Thursday, April 30, 2009

DIY Makeover Quote of the Day #5

I like this. It's sort of an antidote to yesterday's review.

I'm of the view that the older you get, the more quietly you should follow fashion-- follow it, of course, but at a distance.

--from Things I Wish My Mother Had Told Me, by Lucia van der Post

Wednesday, April 29, 2009

How To Be Paranoid About Getting Old

As I said last time, I just finished reading "How Not To Look Old: Fast and Effortless Ways to Look 10 Years Younger, 10 Pounds Lighter, 10 Times Better" by Charla Krupp.(How's that for a mouthful?)

Her introduction is called "Forget Aging Gracefully" and she spends several pages discussing how awful it looks to get old and how likely a woman is to get kicked out of her job if she doesn't look as trim and beautiful as the younger women around her. I'm not sure I agree, but I guess considering she has spent her career as fashion editor at various magazines, she may have a point, at least in her own case.

The basis of the book is spread in large letters across pages two and three:

We're not going to grow old gracefully (or gratefully.)

We're not going to celebrate our wrinkles (you've got to be kidding)

We're not going to join the Women Who Had Too Much Work Done club (like our mothers and their friends.)

We're not going to look old.

From there she gives you a quiz to discover your maintenance level: High, Medium, or Low. I fell somewhere between Medium and Low. For example, on question 9:

You wash your face with:
a. whatever your dermatologist prescribes.
b. a prestige brand cleanser
c. whatever's in the soap dish

I have a nice cleanser, but it's not a "prestige brand," so I don't exactly fit.

Or number 12:

Your handbag that you tote day in, day out
a. is one of several must-have bags of the moment.
b. is the one new bag you buy every season.
c. is the same one you've used for years.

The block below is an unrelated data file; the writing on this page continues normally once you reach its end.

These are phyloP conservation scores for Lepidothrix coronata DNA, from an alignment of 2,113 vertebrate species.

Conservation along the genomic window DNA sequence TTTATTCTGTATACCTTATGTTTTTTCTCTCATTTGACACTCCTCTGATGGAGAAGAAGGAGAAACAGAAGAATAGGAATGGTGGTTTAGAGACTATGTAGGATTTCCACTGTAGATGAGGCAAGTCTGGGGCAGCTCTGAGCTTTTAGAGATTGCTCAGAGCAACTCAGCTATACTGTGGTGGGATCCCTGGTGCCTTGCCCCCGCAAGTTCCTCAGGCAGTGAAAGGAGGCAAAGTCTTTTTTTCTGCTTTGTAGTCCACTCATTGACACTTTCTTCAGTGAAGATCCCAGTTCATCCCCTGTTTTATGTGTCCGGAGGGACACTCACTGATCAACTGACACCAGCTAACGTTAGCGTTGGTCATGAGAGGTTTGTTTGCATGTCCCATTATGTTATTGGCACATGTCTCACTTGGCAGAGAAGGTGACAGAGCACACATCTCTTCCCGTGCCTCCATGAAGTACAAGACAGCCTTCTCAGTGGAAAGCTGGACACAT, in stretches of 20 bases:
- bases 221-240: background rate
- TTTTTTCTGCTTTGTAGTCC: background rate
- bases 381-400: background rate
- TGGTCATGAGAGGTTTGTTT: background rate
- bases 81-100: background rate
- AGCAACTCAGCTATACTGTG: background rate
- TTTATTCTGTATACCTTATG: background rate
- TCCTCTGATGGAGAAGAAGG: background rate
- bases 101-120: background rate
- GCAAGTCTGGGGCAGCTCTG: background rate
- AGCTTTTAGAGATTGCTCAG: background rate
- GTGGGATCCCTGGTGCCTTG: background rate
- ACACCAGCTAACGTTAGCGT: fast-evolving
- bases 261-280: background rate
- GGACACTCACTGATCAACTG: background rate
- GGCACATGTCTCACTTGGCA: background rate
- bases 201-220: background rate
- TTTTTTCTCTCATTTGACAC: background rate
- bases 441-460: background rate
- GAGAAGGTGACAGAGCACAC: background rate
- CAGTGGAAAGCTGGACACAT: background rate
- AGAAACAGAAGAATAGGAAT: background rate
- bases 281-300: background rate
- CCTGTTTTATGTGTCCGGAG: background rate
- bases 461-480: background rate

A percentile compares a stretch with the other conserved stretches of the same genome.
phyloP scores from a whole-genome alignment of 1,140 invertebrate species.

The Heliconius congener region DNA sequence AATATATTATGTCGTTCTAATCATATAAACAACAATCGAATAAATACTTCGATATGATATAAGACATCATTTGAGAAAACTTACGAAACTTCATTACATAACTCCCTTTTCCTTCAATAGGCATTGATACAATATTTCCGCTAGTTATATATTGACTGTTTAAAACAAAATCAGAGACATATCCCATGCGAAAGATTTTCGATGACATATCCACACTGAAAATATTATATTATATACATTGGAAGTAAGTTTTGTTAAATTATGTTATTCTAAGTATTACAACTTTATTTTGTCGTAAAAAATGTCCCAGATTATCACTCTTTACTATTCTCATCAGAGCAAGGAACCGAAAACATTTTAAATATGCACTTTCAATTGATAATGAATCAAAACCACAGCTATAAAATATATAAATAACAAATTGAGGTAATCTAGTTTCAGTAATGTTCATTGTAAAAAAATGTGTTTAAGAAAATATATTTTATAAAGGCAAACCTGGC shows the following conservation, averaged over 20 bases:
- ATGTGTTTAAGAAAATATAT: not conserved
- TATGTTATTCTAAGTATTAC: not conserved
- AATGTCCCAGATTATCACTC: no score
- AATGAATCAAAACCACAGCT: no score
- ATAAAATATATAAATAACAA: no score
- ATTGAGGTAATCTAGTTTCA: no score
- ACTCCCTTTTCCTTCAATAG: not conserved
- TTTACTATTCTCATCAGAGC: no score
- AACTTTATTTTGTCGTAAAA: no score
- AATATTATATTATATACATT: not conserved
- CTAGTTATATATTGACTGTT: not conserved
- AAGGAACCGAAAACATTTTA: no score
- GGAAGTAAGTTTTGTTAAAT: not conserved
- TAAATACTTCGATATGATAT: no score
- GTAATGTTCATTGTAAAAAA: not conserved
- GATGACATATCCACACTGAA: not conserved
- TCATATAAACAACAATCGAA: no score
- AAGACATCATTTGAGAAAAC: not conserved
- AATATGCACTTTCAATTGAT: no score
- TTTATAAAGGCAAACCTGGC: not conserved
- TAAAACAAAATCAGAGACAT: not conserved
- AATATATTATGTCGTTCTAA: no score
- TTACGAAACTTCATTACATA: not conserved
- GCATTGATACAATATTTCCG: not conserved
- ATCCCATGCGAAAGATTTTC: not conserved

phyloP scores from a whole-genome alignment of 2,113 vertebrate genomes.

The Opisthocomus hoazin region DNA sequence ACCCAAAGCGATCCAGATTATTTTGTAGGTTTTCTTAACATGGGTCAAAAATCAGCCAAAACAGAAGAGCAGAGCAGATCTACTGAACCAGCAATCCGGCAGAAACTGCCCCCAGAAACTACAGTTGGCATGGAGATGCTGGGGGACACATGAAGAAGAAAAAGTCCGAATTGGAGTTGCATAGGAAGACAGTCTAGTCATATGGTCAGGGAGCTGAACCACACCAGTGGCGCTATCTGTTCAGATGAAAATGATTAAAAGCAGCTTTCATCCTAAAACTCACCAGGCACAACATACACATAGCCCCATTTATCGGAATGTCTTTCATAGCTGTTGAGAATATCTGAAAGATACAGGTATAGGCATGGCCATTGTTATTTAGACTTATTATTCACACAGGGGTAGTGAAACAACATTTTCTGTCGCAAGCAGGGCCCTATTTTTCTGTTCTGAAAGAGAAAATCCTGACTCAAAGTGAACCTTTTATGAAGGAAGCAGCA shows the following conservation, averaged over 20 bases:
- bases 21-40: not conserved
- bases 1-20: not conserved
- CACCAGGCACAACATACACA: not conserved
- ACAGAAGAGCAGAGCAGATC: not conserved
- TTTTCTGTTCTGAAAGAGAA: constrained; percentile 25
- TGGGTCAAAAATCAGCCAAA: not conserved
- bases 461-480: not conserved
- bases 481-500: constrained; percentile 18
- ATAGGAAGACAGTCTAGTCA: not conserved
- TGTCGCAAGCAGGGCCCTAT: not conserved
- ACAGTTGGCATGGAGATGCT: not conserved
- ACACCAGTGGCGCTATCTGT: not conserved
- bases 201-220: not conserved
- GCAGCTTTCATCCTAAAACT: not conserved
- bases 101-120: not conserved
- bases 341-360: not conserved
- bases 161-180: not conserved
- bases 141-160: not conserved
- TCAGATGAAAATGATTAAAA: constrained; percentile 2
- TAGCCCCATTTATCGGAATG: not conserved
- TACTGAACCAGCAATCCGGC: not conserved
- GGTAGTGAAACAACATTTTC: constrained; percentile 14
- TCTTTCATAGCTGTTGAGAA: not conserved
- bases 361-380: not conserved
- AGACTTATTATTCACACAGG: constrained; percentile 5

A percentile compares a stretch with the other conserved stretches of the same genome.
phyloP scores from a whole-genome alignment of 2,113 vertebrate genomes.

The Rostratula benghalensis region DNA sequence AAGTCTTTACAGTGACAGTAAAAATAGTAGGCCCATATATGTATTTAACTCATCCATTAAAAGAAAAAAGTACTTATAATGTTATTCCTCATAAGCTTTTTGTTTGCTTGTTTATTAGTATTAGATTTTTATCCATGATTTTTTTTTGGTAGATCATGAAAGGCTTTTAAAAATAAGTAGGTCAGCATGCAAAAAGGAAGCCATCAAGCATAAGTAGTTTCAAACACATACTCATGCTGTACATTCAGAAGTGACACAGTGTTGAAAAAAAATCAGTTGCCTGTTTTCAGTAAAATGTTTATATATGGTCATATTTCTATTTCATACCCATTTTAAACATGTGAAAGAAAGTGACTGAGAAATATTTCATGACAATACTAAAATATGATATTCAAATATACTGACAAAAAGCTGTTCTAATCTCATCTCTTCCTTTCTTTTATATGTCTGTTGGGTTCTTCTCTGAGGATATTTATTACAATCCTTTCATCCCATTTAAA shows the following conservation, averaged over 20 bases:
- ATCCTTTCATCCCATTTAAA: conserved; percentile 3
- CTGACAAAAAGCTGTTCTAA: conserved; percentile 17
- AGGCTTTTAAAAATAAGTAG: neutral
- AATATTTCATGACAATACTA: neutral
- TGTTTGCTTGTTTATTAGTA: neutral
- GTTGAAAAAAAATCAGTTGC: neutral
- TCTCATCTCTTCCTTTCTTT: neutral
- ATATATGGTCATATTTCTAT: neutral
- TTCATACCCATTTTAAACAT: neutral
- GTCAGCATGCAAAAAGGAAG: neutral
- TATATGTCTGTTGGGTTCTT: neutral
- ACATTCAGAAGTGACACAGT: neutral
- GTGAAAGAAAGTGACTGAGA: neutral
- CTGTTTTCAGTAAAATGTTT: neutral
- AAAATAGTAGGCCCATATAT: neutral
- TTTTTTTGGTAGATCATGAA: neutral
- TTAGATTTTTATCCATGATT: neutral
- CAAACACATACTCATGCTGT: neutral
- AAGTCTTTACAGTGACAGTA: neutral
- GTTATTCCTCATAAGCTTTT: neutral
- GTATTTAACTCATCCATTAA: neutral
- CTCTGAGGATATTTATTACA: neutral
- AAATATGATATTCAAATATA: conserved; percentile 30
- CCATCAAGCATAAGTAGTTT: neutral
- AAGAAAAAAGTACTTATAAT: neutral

My purse is one of three or four that I switch between, depending on the season, and I get a new one when one wears out. Where does that answer fit?

The author classifies herself as High Maintenance and freely tells us that her yearly upkeep runs $7,398.

The rest of the book is chapters on specific things you can do to look younger, such as wearing bangs, lightening your hair color (a "must" for woman over forty, she says), whitening your teeth, changing your makeup, updating your hemlines, or not wearing too much jewelry. The purpose here is to learn to look "Y&H" (young and hip) and NOT "OL" (old lady).

Much of the advice is actually good, and there are pictures of celebrities, and an occasional "real" woman, to prove it, although her insistence on NO wrinkles, NO gray (or even dark) hair is annoying.

The best part is that every chapter includes options for High Maintenance, Medium Maintenance, and Low Maintenance, which is helpful. In the chapter on Managing Your Wrinkles, her list of "Brilliant Buys" for Moisturizers includes choices such as Olay Complete Defense SPF 30 Daily UV Moisturizer for $13.99, Estee Lauder Hydra Complete Multi-Level Moisture Creme for Dry Skin, $40, and Guerlain Orchidee Imperiale Cream, $360.

However, in the chapter on updating your eyewear, here are the choices:

High: Updating your eyewear every season is de reguer. It's no different than buying new shoes and bags. You need a pair of glasses for the office, for the weekend, and for black-tie events. And then there are sunglasses, sports glasses, driving glasses, lazy-Sunday-afternoon glasses... Go to the chicest boutique in town and do one-stop shopping.

Medium: Update only one category a year in your wardrobe of frames for work, play, and dressy occasions. Go to the chicest boutique in town to research the frames you want, then shop smart online. Bring the frames to your optician and have the lenses put in.